Notebook - April 18, 2000

Widening the web of learning
Princeton, Yale, and Stanford plan joint online courses

Who knows where the future of higher education lies? Some say it will be on the Internet; others insist that, no, it will remain firmly on land with residential systems. Princeton, with one of the most beautiful of residential sites, recently allied with Yale and Stanford Universities to create what could be the beginning of an entirely new way of learning. The three universities are in the midst of developing online courses, at the moment for alumni only.

According to Georgia Nugent '73, associate provost and the person in charge of Princeton's involvement, the idea arose out of conversations between the presidents of the various institutions.

"Technology will change the ways of delivering education. You could say that we're experimenting and learning how to use that medium well," Nugent said.

She hopes that the first courses, which will be in the area of liberal arts, will be available this fall. "The courses will be open to all alumni from all three schools. There will be no credit and no degree given. The courses will likely take the form of two to four lectures, not an entire semester's program," she said.

Depending on the curriculum, the courses will be interactive in varying degrees; some will be delivered via multimedia, others will offer interactions with a database, and some might have online discussions similar to precepts.

Princeton already offers four courses online for its alumni, including the two-part Demonization of the Other by professor of Near Eastern studies Norman Itzkowitz and Walks in Rome by professor of art and archaeology John Pinto. More than 850 people enrolled in Pinto's course.

There are several reasons to hook up with peer institutions. "Developing courses online is expensive and also time-consuming," said Nugent, "and creating material is difficult. Working together we can share the costs and the risks, and provide a much richer curriculum."

Alumni who enroll will not have to sign away their particular allegiances to tigers, bulldogs, or the color cardinal, but will have to pay a fee, as yet undetermined.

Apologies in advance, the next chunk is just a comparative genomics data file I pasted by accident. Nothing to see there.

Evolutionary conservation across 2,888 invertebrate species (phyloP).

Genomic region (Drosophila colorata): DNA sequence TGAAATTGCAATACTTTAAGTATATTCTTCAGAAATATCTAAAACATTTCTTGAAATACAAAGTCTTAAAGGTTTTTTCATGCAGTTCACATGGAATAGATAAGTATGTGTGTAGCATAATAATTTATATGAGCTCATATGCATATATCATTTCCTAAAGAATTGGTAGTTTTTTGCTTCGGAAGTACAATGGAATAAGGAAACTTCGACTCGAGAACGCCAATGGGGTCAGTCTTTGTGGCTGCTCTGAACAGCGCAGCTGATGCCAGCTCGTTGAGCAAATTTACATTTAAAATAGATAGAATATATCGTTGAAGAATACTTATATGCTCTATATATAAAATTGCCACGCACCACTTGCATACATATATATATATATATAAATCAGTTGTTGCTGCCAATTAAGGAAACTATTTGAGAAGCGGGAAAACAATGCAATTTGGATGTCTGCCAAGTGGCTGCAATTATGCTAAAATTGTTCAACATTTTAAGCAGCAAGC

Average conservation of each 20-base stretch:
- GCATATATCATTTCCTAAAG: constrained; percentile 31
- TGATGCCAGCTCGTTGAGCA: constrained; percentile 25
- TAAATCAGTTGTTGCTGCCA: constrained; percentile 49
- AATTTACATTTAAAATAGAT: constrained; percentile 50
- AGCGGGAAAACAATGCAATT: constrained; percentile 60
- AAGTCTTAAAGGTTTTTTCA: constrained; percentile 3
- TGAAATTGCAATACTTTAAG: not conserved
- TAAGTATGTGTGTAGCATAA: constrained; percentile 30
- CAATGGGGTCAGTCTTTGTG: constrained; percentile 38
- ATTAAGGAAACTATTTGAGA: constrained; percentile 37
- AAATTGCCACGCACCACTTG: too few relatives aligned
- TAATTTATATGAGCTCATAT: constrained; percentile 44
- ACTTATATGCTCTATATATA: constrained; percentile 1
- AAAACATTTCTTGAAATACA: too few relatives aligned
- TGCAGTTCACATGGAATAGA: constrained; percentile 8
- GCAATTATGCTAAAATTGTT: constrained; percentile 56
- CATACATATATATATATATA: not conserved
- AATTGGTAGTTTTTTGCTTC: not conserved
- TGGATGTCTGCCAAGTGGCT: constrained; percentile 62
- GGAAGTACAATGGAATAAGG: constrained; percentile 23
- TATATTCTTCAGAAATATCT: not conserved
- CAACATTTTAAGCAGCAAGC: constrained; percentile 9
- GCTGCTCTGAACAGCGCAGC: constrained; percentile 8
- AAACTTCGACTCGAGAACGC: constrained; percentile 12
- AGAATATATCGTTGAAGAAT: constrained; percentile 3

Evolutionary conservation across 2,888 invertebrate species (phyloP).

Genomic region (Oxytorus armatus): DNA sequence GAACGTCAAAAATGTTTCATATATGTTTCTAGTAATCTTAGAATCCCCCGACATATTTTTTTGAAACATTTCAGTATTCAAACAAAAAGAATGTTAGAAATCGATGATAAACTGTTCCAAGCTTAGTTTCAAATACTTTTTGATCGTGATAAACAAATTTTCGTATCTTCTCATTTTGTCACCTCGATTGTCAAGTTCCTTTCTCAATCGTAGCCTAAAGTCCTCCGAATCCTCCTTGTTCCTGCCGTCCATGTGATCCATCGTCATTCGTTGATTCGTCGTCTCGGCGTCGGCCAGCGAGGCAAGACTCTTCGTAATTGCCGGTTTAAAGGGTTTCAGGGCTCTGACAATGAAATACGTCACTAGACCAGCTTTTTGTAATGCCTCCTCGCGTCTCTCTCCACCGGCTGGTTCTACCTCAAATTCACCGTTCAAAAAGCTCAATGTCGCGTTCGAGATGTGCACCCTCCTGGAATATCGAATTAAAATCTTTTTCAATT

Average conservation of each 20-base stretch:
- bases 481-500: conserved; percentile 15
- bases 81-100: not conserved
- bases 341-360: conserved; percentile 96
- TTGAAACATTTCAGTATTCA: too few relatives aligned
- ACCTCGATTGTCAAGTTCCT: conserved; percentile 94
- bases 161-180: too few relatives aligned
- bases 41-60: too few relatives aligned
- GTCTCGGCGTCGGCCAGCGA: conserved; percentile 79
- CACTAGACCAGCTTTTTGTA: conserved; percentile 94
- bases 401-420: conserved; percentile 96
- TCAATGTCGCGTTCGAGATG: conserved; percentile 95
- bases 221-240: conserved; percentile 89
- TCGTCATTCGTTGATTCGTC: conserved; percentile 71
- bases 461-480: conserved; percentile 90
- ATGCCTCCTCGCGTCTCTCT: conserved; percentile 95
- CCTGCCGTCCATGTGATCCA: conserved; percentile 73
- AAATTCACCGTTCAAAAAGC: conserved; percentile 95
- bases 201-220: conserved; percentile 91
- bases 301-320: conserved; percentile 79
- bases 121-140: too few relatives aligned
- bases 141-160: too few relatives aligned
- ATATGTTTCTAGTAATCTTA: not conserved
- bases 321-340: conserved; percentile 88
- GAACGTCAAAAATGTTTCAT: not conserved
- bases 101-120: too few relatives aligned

Princeton professors who agree to develop materials for the online courses will receive additional salary, probably equivalent to what Nugent called "summer salary," since professors are paid on a 10-month basis. They also can use any new material in their own classes during the academic year.

Behind the academic materials and the professors will be a cadre of programmers and graphic designers who will work with the professors to develop and maintain the components of the courses. At Princeton, the Multimedia Engineering Computation Atelier (MECA) has played a leading role in this area, said Nugent. Housed in the engineering school, "it will become the heart of this new service for faculty."

On whose computer system the joint courses will be located-and with the Inter-net they could be located almost anywhere-is yet to be decided. "We expect, though," said Nugent, "there will be a big back-office operation." In other words, once the faculty involvement is finished, others will administer the course delivery, help alumni troubleshoot, and offer marketing expertise and user support.

Nugent is thrilled to be leading Princeton's part of the project. "This is the most exciting thing I've worked on," she said. "It's like gazing into a crystal ball." -L.O.

Wellesley's Taylor appointed director of art museum

After a two-year search, the university has found a director for the Art Museum. Susan Taylor, director of the Davis Museum and Cultural Center at Wellesley College, will come to Princeton in August and succeed Professor Peter Bunnell, who has served as acting director since the retirement of Director, Emeritus, Allen Rosenbaum in 1998.